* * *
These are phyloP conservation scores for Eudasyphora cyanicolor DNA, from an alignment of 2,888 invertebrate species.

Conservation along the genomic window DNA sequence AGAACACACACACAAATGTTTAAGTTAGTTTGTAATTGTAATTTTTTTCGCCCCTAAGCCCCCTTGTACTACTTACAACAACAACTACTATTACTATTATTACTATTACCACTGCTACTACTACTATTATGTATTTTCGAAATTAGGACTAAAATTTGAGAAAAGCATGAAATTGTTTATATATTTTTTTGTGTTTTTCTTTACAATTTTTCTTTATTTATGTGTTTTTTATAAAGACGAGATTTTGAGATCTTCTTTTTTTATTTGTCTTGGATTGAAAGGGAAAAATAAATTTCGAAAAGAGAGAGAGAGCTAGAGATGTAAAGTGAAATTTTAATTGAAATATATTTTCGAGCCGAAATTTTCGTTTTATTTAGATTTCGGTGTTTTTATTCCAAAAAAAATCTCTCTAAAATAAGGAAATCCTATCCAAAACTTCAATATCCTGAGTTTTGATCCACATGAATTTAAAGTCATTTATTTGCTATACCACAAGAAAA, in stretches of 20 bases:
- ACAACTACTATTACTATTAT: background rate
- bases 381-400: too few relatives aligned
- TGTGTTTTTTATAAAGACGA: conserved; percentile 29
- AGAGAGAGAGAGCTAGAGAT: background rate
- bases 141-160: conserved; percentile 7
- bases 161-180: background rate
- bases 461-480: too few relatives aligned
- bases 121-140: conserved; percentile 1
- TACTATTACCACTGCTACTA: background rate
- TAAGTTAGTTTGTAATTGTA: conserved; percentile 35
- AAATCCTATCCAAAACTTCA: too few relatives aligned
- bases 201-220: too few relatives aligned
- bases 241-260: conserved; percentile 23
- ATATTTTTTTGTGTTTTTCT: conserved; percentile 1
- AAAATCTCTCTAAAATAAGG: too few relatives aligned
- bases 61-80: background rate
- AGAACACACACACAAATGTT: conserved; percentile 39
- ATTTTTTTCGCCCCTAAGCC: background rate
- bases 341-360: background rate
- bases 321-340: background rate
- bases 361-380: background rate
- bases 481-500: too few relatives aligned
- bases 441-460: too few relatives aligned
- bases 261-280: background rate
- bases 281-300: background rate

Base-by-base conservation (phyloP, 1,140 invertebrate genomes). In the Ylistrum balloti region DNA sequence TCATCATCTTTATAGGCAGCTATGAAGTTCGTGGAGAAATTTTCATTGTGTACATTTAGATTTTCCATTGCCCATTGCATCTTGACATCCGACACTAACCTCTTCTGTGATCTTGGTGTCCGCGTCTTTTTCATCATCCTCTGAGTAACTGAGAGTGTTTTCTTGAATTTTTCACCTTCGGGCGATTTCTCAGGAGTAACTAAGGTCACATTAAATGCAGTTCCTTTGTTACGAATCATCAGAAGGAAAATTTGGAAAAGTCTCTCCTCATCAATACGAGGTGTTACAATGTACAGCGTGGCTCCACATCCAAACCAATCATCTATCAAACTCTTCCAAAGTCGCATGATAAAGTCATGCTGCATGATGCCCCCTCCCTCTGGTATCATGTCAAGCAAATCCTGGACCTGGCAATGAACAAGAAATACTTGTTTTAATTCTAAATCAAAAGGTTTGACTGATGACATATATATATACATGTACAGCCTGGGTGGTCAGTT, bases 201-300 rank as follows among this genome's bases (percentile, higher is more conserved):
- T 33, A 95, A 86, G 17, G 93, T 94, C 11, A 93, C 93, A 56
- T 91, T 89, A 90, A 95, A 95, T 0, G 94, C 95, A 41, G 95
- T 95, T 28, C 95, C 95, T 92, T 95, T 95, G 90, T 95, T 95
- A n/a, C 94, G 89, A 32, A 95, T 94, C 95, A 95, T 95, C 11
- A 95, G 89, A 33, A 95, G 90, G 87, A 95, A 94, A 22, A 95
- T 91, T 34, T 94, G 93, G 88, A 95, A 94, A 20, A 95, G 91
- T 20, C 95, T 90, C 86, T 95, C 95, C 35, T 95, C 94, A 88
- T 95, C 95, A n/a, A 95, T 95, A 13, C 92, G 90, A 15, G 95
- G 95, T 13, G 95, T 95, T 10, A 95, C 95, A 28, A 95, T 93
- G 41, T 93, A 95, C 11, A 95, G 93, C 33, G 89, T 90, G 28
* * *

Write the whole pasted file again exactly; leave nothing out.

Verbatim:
These are phyloP conservation scores for Eudasyphora cyanicolor DNA, from an alignment of 2,888 invertebrate species.

Conservation along the genomic window DNA sequence AGAACACACACACAAATGTTTAAGTTAGTTTGTAATTGTAATTTTTTTCGCCCCTAAGCCCCCTTGTACTACTTACAACAACAACTACTATTACTATTATTACTATTACCACTGCTACTACTACTATTATGTATTTTCGAAATTAGGACTAAAATTTGAGAAAAGCATGAAATTGTTTATATATTTTTTTGTGTTTTTCTTTACAATTTTTCTTTATTTATGTGTTTTTTATAAAGACGAGATTTTGAGATCTTCTTTTTTTATTTGTCTTGGATTGAAAGGGAAAAATAAATTTCGAAAAGAGAGAGAGAGCTAGAGATGTAAAGTGAAATTTTAATTGAAATATATTTTCGAGCCGAAATTTTCGTTTTATTTAGATTTCGGTGTTTTTATTCCAAAAAAAATCTCTCTAAAATAAGGAAATCCTATCCAAAACTTCAATATCCTGAGTTTTGATCCACATGAATTTAAAGTCATTTATTTGCTATACCACAAGAAAA, in stretches of 20 bases:
- ACAACTACTATTACTATTAT: background rate
- bases 381-400: too few relatives aligned
- TGTGTTTTTTATAAAGACGA: conserved; percentile 29
- AGAGAGAGAGAGCTAGAGAT: background rate
- bases 141-160: conserved; percentile 7
- bases 161-180: background rate
- bases 461-480: too few relatives aligned
- bases 121-140: conserved; percentile 1
- TACTATTACCACTGCTACTA: background rate
- TAAGTTAGTTTGTAATTGTA: conserved; percentile 35
- AAATCCTATCCAAAACTTCA: too few relatives aligned
- bases 201-220: too few relatives aligned
- bases 241-260: conserved; percentile 23
- ATATTTTTTTGTGTTTTTCT: conserved; percentile 1
- AAAATCTCTCTAAAATAAGG: too few relatives aligned
- bases 61-80: background rate
- AGAACACACACACAAATGTT: conserved; percentile 39
- ATTTTTTTCGCCCCTAAGCC: background rate
- bases 341-360: background rate
- bases 321-340: background rate
- bases 361-380: background rate
- bases 481-500: too few relatives aligned
- bases 441-460: too few relatives aligned
- bases 261-280: background rate
- bases 281-300: background rate

Base-by-base conservation (phyloP, 1,140 invertebrate genomes). In the Ylistrum balloti region DNA sequence TCATCATCTTTATAGGCAGCTATGAAGTTCGTGGAGAAATTTTCATTGTGTACATTTAGATTTTCCATTGCCCATTGCATCTTGACATCCGACACTAACCTCTTCTGTGATCTTGGTGTCCGCGTCTTTTTCATCATCCTCTGAGTAACTGAGAGTGTTTTCTTGAATTTTTCACCTTCGGGCGATTTCTCAGGAGTAACTAAGGTCACATTAAATGCAGTTCCTTTGTTACGAATCATCAGAAGGAAAATTTGGAAAAGTCTCTCCTCATCAATACGAGGTGTTACAATGTACAGCGTGGCTCCACATCCAAACCAATCATCTATCAAACTCTTCCAAAGTCGCATGATAAAGTCATGCTGCATGATGCCCCCTCCCTCTGGTATCATGTCAAGCAAATCCTGGACCTGGCAATGAACAAGAAATACTTGTTTTAATTCTAAATCAAAAGGTTTGACTGATGACATATATATATACATGTACAGCCTGGGTGGTCAGTT, bases 201-300 rank as follows among this genome's bases (percentile, higher is more conserved):
- T 33, A 95, A 86, G 17, G 93, T 94, C 11, A 93, C 93, A 56
- T 91, T 89, A 90, A 95, A 95, T 0, G 94, C 95, A 41, G 95
- T 95, T 28, C 95, C 95, T 92, T 95, T 95, G 90, T 95, T 95
- A n/a, C 94, G 89, A 32, A 95, T 94, C 95, A 95, T 95, C 11
- A 95, G 89, A 33, A 95, G 90, G 87, A 95, A 94, A 22, A 95
- T 91, T 34, T 94, G 93, G 88, A 95, A 94, A 20, A 95, G 91
- T 20, C 95, T 90, C 86, T 95, C 95, C 35, T 95, C 94, A 88
- T 95, C 95, A n/a, A 95, T 95, A 13, C 92, G 90, A 15, G 95
- G 95, T 13, G 95, T 95, T 10, A 95, C 95, A 28, A 95, T 93
- G 41, T 93, A 95, C 11, A 95, G 93, C 33, G 89, T 90, G 28